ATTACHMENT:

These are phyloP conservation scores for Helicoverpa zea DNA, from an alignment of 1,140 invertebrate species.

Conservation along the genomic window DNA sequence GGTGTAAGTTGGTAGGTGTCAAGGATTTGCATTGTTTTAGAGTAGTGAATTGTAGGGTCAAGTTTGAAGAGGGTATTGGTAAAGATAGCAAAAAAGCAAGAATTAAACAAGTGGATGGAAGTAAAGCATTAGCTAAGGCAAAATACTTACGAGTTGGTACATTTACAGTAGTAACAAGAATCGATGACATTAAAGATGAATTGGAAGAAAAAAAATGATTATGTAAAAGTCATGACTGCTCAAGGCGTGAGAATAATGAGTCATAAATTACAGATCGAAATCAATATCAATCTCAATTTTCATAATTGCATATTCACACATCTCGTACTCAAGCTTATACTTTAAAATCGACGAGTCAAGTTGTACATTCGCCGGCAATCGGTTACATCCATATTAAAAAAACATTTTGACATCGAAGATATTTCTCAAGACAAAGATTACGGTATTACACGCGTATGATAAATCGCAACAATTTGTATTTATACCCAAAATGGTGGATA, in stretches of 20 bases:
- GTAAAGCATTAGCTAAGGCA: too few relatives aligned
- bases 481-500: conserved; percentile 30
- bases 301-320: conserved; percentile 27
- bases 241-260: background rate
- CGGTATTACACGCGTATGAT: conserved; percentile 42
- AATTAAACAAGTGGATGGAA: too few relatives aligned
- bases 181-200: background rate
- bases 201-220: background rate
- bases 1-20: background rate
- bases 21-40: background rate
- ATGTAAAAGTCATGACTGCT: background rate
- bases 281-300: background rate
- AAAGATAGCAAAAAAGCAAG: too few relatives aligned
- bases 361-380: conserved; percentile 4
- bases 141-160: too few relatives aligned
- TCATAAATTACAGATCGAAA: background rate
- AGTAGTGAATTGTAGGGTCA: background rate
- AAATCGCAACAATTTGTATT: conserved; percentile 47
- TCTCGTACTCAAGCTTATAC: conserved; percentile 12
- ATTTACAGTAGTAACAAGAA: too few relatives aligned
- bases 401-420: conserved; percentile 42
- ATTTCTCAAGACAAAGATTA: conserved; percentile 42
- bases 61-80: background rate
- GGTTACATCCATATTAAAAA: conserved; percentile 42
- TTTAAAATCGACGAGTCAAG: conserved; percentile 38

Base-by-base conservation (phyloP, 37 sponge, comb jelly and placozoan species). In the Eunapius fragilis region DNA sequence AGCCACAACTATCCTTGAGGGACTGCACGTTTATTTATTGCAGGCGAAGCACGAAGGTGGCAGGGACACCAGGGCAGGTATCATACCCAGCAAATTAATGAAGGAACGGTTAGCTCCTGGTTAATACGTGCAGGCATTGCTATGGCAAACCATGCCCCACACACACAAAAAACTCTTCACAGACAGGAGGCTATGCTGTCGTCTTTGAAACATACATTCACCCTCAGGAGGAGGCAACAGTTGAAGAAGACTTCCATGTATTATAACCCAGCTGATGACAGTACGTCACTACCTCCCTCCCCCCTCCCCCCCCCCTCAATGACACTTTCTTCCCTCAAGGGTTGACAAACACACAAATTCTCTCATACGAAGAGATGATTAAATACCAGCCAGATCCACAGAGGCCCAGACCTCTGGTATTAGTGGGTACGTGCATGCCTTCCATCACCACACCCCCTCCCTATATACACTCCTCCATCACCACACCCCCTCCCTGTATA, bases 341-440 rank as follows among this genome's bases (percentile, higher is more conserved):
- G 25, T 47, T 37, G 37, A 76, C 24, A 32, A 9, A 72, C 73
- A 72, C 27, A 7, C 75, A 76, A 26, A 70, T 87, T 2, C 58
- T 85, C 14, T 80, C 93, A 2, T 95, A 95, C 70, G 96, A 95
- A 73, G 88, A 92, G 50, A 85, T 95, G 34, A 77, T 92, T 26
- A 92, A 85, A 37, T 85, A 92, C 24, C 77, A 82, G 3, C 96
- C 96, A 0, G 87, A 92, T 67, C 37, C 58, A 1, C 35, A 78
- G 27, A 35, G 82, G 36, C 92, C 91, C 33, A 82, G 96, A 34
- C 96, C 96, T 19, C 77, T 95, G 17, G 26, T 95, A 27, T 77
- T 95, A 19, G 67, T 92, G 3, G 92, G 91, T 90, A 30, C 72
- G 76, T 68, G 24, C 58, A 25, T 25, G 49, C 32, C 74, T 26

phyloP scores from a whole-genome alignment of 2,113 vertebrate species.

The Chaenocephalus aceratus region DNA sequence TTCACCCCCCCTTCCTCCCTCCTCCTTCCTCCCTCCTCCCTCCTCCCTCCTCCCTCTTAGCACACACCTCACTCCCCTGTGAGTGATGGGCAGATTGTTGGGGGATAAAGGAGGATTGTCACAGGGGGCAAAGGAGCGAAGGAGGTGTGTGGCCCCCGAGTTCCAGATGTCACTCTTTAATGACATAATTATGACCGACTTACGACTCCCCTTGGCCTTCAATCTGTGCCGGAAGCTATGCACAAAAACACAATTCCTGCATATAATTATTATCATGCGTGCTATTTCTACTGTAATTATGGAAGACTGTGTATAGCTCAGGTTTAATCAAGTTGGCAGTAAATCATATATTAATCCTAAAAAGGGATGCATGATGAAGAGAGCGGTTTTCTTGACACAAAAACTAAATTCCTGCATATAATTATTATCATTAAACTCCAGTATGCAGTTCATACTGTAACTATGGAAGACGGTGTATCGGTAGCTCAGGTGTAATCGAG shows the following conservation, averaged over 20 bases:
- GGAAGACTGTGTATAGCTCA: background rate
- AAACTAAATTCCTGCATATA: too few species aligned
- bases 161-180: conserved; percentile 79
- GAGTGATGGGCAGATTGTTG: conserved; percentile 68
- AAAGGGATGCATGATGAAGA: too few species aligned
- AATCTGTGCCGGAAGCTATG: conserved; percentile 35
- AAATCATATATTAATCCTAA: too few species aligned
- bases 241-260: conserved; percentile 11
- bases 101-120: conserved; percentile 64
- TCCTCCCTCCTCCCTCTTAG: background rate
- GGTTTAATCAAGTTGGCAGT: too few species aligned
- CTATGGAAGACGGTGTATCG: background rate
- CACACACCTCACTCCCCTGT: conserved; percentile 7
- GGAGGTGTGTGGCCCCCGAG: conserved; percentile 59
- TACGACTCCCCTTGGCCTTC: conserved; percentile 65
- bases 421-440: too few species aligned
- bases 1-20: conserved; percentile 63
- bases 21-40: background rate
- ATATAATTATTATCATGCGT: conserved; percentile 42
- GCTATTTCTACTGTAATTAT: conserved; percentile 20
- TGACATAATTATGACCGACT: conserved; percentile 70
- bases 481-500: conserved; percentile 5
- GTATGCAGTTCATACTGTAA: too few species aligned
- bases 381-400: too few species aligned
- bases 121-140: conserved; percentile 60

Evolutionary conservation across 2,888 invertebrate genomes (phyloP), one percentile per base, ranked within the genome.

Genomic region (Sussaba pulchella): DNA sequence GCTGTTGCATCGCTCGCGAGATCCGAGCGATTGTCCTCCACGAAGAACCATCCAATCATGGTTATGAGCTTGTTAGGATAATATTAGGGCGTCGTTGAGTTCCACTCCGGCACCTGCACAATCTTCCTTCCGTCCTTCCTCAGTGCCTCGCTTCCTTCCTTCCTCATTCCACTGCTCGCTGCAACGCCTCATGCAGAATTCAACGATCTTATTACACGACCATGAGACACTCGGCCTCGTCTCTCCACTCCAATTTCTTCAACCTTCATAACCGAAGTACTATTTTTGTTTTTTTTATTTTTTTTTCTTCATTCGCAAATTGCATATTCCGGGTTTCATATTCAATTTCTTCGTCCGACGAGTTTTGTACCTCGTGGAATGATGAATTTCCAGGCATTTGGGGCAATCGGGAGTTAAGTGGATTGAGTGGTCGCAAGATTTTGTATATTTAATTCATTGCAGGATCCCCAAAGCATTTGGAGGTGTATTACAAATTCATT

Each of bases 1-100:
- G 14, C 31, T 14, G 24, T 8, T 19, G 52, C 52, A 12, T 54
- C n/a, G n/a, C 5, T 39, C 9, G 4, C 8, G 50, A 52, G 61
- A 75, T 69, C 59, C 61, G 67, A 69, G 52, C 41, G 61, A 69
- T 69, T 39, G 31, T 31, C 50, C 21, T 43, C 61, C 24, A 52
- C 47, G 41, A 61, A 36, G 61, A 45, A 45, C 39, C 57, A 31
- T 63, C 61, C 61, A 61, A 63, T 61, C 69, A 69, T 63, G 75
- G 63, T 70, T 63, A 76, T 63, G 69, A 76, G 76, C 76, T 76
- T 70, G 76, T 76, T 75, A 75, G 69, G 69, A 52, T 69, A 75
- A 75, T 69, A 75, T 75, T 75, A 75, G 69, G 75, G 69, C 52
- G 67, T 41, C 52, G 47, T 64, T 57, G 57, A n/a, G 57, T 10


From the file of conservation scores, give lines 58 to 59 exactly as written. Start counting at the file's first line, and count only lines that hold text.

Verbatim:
- bases 21-40: background rate
- ATATAATTATTATCATGCGT: conserved; percentile 42